The capital markets were awash in optimism following last week’s “phase one” trade deal agreement between the U.S. and China, which ended up being a godsend for emerging markets (EM) ETFs. EM-focused funds saw over $1 billion in inflows the week ending Dec. 13.
“Some $1.15 billion was added to U.S.-listed emerging market ETFs that invest across developing nations as well as those that target specific countries in the week ended Dec. 13, more than eight times the $141.9 million inflow in the previous week, according to data compiled by Bloomberg,” an article in Bloomberg by Aline Oyamada noted. “It was the 10th straight week of inflows, the longest streak in a year.”
“Flows were led by the three biggest emerging-market equities ETFs rather than country-specific funds, signaling investor optimism on the asset class,” the report added. “The $28.7 billion iShares MSCI Emerging Markets ETF, known as EEM, received $533 million and the $66 billion Vanguard FTSE Emerging Markets ETF, known as VWO, got $352 million, both the biggest amounts since February.”
The capital markets were feeling the euphoric aftermath of a U.S.-China trade deal last Friday with emerging markets (EM) equities hitting a seven-month high, per a recent Reuters report. In addition, the MSCI emerging markets index rose 1.5% higher on the back of a more dovish U.S. central bank that kept rates steady.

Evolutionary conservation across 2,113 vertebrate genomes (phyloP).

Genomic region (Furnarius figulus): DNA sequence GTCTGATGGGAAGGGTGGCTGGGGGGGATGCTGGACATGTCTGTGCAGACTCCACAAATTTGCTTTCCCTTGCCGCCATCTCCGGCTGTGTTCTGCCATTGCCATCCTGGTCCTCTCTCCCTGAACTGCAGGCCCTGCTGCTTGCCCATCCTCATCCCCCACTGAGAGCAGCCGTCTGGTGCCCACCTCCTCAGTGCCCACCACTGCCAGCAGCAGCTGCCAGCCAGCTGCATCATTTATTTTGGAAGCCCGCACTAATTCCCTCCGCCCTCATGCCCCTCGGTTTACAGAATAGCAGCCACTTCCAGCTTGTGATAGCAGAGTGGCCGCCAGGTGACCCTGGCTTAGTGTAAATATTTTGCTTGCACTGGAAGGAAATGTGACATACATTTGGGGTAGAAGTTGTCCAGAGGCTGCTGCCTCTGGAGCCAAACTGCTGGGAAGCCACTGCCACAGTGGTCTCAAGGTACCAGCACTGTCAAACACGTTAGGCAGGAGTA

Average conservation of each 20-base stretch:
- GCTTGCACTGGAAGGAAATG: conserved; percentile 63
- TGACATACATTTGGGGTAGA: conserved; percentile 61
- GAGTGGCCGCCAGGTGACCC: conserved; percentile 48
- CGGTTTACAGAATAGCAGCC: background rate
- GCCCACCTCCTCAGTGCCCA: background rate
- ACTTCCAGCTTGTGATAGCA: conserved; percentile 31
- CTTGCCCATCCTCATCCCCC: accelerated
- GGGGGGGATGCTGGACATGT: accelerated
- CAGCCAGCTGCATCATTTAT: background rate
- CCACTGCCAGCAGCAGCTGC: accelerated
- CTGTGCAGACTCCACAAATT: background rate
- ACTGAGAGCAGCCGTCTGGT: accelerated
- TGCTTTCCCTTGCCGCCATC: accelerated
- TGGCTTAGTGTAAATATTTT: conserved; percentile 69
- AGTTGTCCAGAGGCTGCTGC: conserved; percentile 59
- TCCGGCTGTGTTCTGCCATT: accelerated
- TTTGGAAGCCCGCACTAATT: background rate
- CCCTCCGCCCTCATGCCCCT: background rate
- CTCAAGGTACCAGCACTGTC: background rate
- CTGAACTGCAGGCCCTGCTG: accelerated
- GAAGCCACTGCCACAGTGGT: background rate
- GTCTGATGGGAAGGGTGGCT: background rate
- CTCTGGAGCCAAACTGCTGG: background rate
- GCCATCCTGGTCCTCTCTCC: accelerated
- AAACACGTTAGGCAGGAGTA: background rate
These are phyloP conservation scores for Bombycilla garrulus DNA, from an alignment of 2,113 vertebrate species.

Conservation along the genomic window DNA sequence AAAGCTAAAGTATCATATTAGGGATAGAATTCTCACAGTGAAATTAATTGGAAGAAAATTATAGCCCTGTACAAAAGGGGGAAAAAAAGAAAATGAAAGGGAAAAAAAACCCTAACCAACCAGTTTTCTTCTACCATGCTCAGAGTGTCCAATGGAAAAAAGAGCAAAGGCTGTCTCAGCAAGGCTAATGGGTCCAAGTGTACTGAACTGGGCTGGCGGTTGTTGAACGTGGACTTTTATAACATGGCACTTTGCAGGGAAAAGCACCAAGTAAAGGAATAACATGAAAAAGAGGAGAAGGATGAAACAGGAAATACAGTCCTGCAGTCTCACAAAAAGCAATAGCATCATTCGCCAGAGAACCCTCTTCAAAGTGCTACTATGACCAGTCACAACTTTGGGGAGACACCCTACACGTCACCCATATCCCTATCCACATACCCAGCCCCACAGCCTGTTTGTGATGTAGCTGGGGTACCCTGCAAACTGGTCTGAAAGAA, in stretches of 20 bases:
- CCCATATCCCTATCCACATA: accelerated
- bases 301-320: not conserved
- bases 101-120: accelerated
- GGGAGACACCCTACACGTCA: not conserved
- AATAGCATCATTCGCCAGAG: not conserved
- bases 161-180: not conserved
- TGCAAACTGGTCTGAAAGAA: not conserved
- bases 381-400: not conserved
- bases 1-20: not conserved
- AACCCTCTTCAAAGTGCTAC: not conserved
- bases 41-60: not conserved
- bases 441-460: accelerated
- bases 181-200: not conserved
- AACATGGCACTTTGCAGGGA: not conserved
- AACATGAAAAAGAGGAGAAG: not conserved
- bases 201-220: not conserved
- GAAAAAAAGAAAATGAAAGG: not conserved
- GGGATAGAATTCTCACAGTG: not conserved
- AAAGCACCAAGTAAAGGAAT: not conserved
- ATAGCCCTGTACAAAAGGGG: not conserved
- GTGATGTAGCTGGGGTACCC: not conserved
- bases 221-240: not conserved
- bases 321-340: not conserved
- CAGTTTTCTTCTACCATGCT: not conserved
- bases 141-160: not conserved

For investors looking for the continued upside in emerging market assets, whether driven by a weakening USD or continued developments around trade, the Direxion MSCI Emerging Over Developed Markets ETF (RWED) offers them the ability to benefit not only from emerging markets potentially performing well, but from emerging markets outperforming developed markets.
RWED seeks investment results that track the MSCI Emerging Markets IMI – EAFE IMI 150/50 Return Spread Index. The Index measures the performance of a portfolio that has 150 percent long exposure to the MSCI Emerging Markets IMI Index and 50 percent short exposure to the MSCI EAFE IMI Index.
On a monthly basis, the Index will re-balance such that the weight of the Long Component is equal to 150% and the weight of the Short Component is equal to 50% of the Index value. In tracking the Index, the Fund seeks to provide a vehicle for investors looking to efficiently express an emerging over developed investment view by overweighting exposure to the Long Component and shorting exposure to the Short Component.
This article originally appeared on ETFTrends.com.